In the intermediate proceedings between the commencement and trial of a suit, the judge must exercise his discretion. If he acts oppressively, it is not ground for mandamus but for error. Ex parte Martha Bradstreet, 8 Peters N. S., 588.
Mr. Campbell is an officer of Judge Von Martel's court, and that court can control and has the right to control any of its officers with reference to any proceeding therein, The attorney is an officer in a court of justice, employed to marage the cause of his client in accordance with the forms and usages of the court in which he practices; he is
State ex rel. v, Von Martels.
bound to be as true to the court as he is to his client, and while he practices in that court, is bound by the rules made by the court.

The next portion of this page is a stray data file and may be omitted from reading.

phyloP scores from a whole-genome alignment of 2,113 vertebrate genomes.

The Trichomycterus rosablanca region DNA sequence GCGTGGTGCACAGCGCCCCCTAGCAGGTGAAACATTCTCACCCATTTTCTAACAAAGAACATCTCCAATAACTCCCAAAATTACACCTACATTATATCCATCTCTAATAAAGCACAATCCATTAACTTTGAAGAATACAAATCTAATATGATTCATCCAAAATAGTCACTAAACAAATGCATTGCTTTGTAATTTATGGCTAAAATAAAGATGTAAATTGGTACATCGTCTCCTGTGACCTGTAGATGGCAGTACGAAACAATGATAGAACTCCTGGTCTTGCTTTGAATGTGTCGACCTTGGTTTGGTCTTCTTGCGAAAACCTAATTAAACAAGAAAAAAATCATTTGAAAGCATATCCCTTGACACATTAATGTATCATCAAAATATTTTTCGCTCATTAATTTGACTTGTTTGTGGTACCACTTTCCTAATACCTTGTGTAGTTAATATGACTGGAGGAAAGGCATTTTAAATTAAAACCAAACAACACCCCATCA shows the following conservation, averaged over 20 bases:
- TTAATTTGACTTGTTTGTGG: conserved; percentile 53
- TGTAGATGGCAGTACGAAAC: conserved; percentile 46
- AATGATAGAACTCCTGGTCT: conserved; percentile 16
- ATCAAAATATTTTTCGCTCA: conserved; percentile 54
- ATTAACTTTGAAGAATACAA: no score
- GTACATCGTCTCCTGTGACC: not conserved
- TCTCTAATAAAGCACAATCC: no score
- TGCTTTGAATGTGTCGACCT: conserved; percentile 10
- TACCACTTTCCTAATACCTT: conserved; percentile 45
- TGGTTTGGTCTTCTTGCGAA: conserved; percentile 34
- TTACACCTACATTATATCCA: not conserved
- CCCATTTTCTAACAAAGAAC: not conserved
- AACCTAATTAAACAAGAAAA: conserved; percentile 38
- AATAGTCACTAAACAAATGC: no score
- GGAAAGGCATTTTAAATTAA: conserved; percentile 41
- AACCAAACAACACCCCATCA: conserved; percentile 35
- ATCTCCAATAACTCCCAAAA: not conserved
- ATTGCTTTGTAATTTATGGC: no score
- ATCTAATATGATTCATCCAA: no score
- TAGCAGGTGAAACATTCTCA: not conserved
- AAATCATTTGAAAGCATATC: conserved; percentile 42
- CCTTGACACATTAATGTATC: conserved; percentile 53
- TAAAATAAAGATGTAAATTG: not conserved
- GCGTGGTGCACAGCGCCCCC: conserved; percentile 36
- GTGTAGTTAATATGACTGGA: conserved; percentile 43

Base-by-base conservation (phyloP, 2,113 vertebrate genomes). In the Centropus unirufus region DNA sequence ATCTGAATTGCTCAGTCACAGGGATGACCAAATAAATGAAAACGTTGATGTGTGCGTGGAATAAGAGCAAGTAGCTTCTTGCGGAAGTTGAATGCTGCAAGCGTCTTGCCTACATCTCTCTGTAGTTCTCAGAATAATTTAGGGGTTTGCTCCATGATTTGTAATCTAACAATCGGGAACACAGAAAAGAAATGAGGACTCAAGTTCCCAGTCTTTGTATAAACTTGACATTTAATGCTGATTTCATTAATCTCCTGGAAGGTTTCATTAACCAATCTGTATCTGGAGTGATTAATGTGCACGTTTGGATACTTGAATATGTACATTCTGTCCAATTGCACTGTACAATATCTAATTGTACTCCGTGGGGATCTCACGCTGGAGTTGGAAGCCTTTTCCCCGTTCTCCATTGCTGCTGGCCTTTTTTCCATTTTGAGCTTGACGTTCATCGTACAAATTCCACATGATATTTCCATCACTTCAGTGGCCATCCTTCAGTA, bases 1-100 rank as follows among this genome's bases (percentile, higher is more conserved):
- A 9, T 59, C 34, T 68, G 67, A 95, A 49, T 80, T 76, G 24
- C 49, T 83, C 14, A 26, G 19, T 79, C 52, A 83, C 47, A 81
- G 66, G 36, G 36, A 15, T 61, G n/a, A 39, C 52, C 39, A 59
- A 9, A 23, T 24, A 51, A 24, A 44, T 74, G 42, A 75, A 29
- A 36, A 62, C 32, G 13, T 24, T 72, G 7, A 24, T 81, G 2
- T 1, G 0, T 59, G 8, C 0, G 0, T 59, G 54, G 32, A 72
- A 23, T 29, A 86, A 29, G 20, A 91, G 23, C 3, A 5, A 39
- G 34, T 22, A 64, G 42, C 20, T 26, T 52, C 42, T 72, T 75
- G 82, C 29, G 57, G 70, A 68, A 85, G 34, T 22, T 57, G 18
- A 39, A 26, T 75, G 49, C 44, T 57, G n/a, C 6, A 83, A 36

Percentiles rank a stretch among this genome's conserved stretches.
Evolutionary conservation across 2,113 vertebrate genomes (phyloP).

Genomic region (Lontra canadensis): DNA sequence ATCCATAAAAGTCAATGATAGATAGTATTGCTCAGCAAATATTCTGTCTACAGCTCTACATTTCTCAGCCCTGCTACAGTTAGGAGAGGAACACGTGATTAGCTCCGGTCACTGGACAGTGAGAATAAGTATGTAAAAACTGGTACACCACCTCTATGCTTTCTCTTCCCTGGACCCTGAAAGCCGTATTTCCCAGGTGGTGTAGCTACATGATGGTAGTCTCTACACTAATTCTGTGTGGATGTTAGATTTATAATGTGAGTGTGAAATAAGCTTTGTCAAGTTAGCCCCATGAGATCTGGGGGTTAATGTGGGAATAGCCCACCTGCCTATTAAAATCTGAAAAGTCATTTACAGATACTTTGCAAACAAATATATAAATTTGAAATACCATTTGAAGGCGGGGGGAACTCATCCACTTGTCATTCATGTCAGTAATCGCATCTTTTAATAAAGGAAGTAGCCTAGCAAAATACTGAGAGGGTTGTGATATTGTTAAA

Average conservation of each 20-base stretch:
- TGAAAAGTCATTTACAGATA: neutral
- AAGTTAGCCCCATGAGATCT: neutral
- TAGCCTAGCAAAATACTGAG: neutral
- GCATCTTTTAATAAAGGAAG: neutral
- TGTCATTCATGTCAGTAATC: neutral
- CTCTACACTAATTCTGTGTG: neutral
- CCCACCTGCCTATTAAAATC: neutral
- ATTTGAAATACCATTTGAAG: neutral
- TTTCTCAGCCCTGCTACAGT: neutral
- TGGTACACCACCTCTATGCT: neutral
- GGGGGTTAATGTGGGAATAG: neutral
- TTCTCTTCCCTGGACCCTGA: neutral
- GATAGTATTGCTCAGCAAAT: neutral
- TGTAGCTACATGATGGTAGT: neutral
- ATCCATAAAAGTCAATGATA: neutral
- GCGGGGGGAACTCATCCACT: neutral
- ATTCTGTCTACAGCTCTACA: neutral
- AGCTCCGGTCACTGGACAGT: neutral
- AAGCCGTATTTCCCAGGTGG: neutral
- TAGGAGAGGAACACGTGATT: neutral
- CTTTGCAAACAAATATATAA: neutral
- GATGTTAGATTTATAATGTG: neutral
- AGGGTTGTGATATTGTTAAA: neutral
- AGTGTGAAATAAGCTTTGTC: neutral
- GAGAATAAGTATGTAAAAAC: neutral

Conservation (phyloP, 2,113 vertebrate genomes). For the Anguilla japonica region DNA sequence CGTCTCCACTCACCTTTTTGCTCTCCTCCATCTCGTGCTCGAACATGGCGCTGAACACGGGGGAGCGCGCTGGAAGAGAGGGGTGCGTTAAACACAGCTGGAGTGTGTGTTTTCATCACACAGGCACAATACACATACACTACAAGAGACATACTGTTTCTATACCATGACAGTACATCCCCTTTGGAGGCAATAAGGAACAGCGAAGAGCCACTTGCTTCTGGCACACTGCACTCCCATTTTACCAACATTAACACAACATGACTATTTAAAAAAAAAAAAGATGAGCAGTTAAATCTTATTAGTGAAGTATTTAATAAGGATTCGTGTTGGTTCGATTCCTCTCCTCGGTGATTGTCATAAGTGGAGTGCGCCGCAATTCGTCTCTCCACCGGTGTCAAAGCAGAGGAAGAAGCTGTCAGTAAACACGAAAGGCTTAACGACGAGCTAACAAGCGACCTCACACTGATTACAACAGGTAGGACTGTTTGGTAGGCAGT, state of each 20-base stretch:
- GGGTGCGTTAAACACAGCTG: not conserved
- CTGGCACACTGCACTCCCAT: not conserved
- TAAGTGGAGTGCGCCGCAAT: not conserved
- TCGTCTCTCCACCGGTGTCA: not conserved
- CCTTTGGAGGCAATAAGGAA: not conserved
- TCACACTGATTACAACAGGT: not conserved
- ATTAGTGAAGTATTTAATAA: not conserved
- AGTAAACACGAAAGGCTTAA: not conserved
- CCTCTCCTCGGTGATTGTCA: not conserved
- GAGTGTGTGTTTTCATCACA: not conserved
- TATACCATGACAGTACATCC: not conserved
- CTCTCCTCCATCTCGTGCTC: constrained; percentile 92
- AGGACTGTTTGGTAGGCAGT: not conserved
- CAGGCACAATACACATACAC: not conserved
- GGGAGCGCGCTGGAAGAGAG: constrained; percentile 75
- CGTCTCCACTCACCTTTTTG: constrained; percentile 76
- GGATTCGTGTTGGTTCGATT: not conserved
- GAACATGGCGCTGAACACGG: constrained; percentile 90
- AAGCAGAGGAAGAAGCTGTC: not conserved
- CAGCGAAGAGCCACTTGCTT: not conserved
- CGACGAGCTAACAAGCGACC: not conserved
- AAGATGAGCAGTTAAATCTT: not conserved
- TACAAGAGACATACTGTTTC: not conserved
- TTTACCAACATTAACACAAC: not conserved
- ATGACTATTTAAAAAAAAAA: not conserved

While in a proper case a mandamus may issue to require a court of inferior jurisdiction to take bail, even then it would not and could not dictate who that court should take as bail.
In the case at bar we are not warranted in granting the peremptory writ.
11 B. 244 FORCIBLE ENTRY AND DETAINER.
[Franklin Common Pleas.]
J. W. Cox v. FREDERICK JAEGER. A justice of the peace has jurisdiction in forrible detainer proceedings to declare a
forfeiture and oust a tenant for non-payment of rent.